Page last updated at 16:45 GMT, Saturday, 7 November 2009

Overnight RAF rescues suspended

Mona McAlinden
BBC Scotland news website

Sea King helicopter
The MoD is backtracking on a cut in SAR helicopter crews

Search and rescue (SAR) services at RAF Lossiemouth have been suspended during the night, it has emerged.

The Ministry of Defence confirmed the service had only been operating for 12 hours a day since 18 October and would not resume fully until 30 November.

It said temporary cuts were needed at the Moray base to ensure current daytime coverage levels are maintained.

The MoD cut crews in 2008 but has been trying to revert to previous levels because of "unmanageable risk".

A cut in SAR helicopter crews from 28 to 24 was announced last year.

But the MoD said in a statement: "It subsequently became clear that the implementation of this would present an unmanageable risk and as soon as this was identified, ministers decided to revert to 28 crews.

I appreciate these changes have caused some concern but our search and rescue helicopter crews do a fantastic job
Bill Rammell
Armed Forces Minister

"We aim for this to be completed by early summer 2010.

"Until then, some planned night-time base closures will be necessary in order to ensure current levels of daytime coverage are maintained and to safeguard crew safety and preserve night-time response times."

RAF Lossiemouth is one of five bases where services have been suspended temporarily, with cover provided from neighbouring stations.

An MoD spokesman said there are no plans to close the Lossiemouth service again but that may change.

Aviation writer Jim Ferguson said: "I have been involved with many aspects of the UK military search and rescue operation for well over 30 years and therefore cannot believe that it could have been subject to a cost-cutting exercise.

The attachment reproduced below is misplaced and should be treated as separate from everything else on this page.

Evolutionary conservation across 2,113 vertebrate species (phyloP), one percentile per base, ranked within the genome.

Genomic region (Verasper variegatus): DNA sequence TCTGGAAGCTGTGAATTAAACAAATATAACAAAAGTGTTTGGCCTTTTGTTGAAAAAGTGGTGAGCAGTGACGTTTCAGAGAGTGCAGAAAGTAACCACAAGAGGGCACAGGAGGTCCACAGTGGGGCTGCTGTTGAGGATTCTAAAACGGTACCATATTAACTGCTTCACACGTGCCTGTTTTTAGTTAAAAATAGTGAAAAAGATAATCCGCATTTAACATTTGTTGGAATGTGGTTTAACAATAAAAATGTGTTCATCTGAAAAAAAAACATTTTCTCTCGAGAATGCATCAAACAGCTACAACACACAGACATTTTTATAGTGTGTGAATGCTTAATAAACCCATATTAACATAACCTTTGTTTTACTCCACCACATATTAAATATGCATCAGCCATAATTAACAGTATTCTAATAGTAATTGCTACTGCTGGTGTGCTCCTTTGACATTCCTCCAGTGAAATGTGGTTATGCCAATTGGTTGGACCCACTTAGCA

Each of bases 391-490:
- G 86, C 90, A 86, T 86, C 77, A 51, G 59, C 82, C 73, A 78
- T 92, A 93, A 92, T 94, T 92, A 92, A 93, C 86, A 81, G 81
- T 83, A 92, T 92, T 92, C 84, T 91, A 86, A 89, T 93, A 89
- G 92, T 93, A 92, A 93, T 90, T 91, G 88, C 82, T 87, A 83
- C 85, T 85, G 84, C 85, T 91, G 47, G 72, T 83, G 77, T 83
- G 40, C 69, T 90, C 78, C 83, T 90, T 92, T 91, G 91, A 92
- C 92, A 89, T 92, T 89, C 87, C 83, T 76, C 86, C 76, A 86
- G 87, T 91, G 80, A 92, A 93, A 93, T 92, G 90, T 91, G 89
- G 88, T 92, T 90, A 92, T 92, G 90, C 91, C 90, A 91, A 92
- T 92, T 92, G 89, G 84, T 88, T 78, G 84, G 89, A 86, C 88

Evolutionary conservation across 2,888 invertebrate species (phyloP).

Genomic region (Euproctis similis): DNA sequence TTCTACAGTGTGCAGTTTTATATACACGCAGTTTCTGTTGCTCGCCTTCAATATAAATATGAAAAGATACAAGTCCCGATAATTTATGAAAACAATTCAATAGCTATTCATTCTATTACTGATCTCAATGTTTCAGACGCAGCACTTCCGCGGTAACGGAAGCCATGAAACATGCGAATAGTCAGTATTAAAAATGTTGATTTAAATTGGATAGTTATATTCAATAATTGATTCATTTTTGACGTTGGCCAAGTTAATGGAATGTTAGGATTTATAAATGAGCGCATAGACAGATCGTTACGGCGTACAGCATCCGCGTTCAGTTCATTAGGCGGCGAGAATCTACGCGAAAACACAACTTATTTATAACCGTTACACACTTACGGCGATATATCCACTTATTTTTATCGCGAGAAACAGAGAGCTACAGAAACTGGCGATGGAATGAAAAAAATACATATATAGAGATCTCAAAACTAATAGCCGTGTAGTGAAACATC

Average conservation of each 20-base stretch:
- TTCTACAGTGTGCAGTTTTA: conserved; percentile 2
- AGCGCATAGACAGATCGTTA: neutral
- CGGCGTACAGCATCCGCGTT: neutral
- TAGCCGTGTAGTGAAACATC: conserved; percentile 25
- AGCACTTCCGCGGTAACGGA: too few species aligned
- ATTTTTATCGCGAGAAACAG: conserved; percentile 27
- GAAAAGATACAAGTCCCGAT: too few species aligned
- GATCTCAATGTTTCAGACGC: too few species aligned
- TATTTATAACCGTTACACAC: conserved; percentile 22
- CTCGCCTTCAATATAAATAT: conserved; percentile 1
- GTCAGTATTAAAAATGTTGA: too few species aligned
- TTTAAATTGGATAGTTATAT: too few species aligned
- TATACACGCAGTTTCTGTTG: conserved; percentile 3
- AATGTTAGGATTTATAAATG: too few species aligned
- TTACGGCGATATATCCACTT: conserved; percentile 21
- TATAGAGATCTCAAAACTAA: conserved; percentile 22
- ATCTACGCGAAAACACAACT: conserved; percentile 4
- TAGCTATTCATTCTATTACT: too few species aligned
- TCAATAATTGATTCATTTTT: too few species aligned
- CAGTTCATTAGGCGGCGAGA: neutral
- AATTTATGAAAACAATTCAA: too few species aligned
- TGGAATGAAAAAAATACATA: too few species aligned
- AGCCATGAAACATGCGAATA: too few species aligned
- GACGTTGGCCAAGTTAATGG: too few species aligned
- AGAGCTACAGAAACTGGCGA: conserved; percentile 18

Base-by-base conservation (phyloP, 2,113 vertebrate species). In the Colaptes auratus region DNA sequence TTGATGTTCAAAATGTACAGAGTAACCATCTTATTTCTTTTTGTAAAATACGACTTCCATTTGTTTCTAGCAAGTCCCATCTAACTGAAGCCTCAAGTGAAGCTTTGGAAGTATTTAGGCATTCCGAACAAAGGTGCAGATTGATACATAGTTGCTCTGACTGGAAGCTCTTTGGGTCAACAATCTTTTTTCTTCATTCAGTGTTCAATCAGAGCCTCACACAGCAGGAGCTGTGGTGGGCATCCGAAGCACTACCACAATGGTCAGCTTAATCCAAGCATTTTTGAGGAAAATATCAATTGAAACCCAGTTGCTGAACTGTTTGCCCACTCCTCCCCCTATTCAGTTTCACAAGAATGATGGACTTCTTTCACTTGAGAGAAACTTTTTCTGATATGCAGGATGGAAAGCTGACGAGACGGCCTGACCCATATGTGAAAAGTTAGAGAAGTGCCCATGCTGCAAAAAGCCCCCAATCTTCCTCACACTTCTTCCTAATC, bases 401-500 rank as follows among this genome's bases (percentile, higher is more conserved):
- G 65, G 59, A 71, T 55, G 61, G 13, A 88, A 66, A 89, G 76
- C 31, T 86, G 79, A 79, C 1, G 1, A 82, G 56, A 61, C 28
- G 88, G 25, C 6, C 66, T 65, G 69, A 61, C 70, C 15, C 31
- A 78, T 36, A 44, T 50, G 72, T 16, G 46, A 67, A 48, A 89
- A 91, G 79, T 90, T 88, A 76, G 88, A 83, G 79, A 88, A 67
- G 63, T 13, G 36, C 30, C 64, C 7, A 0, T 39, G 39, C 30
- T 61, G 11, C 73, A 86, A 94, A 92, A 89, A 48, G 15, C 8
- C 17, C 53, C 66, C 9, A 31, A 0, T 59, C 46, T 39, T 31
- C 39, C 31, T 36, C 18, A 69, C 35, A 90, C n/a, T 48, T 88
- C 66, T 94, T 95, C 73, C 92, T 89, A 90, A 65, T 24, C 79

"That it has now failed is apparently now embarrassingly evident within Whitehall, but the disruption caused by this ill-thought process will inevitably last for some time."

'Finely-balanced'

He said Britain has one of the world's finest SAR organisations but the suspensions had shown "how finely-balanced they are in financial terms".

"More importantly, it has to be hoped that the experience will prevent budget managers from trying anything like it again in the future," he added.

However, Armed Forces Minister Bill Rammell said: "It is standard practice that, when a search and rescue station is not operating - which can happen for various reasons - the adjacent stations are able to respond.

"This process does, and will continue to, ensure that search and rescue cover is maintained throughout the UK 24 hours a day.

"I appreciate these changes have caused some concern but our search and rescue helicopter crews do a fantastic job and that will not change because of these temporary closures."

A spokeswoman for the Maritime and Coastguard Agency said: "The UK search and rescue helicopter service is designed to offer flexible cover, so that if one SAR helicopter base in unavailable neighbouring bases can take over."



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